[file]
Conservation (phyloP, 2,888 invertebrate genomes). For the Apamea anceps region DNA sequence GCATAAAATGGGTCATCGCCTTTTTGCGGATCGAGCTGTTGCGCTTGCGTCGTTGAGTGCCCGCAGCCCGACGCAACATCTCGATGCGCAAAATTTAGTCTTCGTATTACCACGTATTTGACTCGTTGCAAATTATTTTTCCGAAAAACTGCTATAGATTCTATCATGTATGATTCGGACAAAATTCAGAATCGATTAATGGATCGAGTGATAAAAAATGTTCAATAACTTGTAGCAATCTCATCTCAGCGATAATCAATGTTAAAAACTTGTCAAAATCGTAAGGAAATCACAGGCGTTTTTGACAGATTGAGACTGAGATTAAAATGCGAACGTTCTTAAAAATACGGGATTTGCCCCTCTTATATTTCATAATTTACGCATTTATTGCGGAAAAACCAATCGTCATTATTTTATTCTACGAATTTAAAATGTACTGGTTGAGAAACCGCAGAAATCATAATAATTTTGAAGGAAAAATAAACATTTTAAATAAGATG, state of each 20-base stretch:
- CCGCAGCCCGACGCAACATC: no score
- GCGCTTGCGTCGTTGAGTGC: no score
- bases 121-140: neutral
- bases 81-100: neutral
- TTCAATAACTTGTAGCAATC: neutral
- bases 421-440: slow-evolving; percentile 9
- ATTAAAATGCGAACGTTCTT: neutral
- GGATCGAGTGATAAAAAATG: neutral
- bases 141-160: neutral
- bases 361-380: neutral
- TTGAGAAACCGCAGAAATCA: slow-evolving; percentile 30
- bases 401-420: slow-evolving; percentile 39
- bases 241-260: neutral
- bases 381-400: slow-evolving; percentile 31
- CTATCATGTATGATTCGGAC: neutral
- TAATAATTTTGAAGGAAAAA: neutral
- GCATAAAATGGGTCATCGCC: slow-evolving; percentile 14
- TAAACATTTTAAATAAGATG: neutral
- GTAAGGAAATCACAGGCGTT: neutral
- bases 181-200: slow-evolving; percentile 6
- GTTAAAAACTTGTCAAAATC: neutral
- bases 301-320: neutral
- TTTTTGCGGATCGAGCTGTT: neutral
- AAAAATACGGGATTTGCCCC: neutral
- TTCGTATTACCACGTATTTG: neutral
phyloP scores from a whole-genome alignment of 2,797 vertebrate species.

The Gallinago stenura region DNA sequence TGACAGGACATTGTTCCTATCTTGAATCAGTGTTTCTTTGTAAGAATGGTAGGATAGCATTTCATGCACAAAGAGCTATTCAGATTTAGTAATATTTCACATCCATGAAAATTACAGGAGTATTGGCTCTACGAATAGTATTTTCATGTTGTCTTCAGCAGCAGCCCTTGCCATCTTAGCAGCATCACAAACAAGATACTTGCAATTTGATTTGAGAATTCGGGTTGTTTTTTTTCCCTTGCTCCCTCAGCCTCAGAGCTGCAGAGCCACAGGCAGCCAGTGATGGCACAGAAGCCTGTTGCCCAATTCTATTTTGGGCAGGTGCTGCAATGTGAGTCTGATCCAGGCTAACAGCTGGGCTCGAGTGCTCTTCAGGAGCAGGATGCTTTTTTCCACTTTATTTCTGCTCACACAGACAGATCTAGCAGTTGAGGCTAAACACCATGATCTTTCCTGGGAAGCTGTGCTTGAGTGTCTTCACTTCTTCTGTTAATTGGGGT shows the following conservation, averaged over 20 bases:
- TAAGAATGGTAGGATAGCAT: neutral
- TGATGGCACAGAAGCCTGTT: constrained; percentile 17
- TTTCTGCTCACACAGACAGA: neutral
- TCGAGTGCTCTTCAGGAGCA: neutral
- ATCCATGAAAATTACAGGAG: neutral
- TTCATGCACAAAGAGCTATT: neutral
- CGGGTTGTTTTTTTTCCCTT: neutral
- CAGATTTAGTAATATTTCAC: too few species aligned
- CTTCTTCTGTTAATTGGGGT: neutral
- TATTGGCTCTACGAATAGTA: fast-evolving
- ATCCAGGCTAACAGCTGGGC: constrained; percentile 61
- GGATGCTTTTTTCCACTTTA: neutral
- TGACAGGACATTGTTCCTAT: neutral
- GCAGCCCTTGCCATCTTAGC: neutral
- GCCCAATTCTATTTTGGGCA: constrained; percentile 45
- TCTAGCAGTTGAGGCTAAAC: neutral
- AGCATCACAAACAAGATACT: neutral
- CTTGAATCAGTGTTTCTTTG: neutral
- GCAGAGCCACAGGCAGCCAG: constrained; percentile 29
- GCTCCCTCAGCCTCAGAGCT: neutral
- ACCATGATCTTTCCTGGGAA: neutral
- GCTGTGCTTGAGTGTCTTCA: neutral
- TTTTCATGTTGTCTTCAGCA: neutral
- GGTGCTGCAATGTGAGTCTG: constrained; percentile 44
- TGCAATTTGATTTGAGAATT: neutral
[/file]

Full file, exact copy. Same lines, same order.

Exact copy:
Conservation (phyloP, 2,888 invertebrate genomes). For the Apamea anceps region DNA sequence GCATAAAATGGGTCATCGCCTTTTTGCGGATCGAGCTGTTGCGCTTGCGTCGTTGAGTGCCCGCAGCCCGACGCAACATCTCGATGCGCAAAATTTAGTCTTCGTATTACCACGTATTTGACTCGTTGCAAATTATTTTTCCGAAAAACTGCTATAGATTCTATCATGTATGATTCGGACAAAATTCAGAATCGATTAATGGATCGAGTGATAAAAAATGTTCAATAACTTGTAGCAATCTCATCTCAGCGATAATCAATGTTAAAAACTTGTCAAAATCGTAAGGAAATCACAGGCGTTTTTGACAGATTGAGACTGAGATTAAAATGCGAACGTTCTTAAAAATACGGGATTTGCCCCTCTTATATTTCATAATTTACGCATTTATTGCGGAAAAACCAATCGTCATTATTTTATTCTACGAATTTAAAATGTACTGGTTGAGAAACCGCAGAAATCATAATAATTTTGAAGGAAAAATAAACATTTTAAATAAGATG, state of each 20-base stretch:
- CCGCAGCCCGACGCAACATC: no score
- GCGCTTGCGTCGTTGAGTGC: no score
- bases 121-140: neutral
- bases 81-100: neutral
- TTCAATAACTTGTAGCAATC: neutral
- bases 421-440: slow-evolving; percentile 9
- ATTAAAATGCGAACGTTCTT: neutral
- GGATCGAGTGATAAAAAATG: neutral
- bases 141-160: neutral
- bases 361-380: neutral
- TTGAGAAACCGCAGAAATCA: slow-evolving; percentile 30
- bases 401-420: slow-evolving; percentile 39
- bases 241-260: neutral
- bases 381-400: slow-evolving; percentile 31
- CTATCATGTATGATTCGGAC: neutral
- TAATAATTTTGAAGGAAAAA: neutral
- GCATAAAATGGGTCATCGCC: slow-evolving; percentile 14
- TAAACATTTTAAATAAGATG: neutral
- GTAAGGAAATCACAGGCGTT: neutral
- bases 181-200: slow-evolving; percentile 6
- GTTAAAAACTTGTCAAAATC: neutral
- bases 301-320: neutral
- TTTTTGCGGATCGAGCTGTT: neutral
- AAAAATACGGGATTTGCCCC: neutral
- TTCGTATTACCACGTATTTG: neutral
phyloP scores from a whole-genome alignment of 2,797 vertebrate species.

The Gallinago stenura region DNA sequence TGACAGGACATTGTTCCTATCTTGAATCAGTGTTTCTTTGTAAGAATGGTAGGATAGCATTTCATGCACAAAGAGCTATTCAGATTTAGTAATATTTCACATCCATGAAAATTACAGGAGTATTGGCTCTACGAATAGTATTTTCATGTTGTCTTCAGCAGCAGCCCTTGCCATCTTAGCAGCATCACAAACAAGATACTTGCAATTTGATTTGAGAATTCGGGTTGTTTTTTTTCCCTTGCTCCCTCAGCCTCAGAGCTGCAGAGCCACAGGCAGCCAGTGATGGCACAGAAGCCTGTTGCCCAATTCTATTTTGGGCAGGTGCTGCAATGTGAGTCTGATCCAGGCTAACAGCTGGGCTCGAGTGCTCTTCAGGAGCAGGATGCTTTTTTCCACTTTATTTCTGCTCACACAGACAGATCTAGCAGTTGAGGCTAAACACCATGATCTTTCCTGGGAAGCTGTGCTTGAGTGTCTTCACTTCTTCTGTTAATTGGGGT shows the following conservation, averaged over 20 bases:
- TAAGAATGGTAGGATAGCAT: neutral
- TGATGGCACAGAAGCCTGTT: constrained; percentile 17
- TTTCTGCTCACACAGACAGA: neutral
- TCGAGTGCTCTTCAGGAGCA: neutral
- ATCCATGAAAATTACAGGAG: neutral
- TTCATGCACAAAGAGCTATT: neutral
- CGGGTTGTTTTTTTTCCCTT: neutral
- CAGATTTAGTAATATTTCAC: too few species aligned
- CTTCTTCTGTTAATTGGGGT: neutral
- TATTGGCTCTACGAATAGTA: fast-evolving
- ATCCAGGCTAACAGCTGGGC: constrained; percentile 61
- GGATGCTTTTTTCCACTTTA: neutral
- TGACAGGACATTGTTCCTAT: neutral
- GCAGCCCTTGCCATCTTAGC: neutral
- GCCCAATTCTATTTTGGGCA: constrained; percentile 45
- TCTAGCAGTTGAGGCTAAAC: neutral
- AGCATCACAAACAAGATACT: neutral
- CTTGAATCAGTGTTTCTTTG: neutral
- GCAGAGCCACAGGCAGCCAG: constrained; percentile 29
- GCTCCCTCAGCCTCAGAGCT: neutral
- ACCATGATCTTTCCTGGGAA: neutral
- GCTGTGCTTGAGTGTCTTCA: neutral
- TTTTCATGTTGTCTTCAGCA: neutral
- GGTGCTGCAATGTGAGTCTG: constrained; percentile 44
- TGCAATTTGATTTGAGAATT: neutral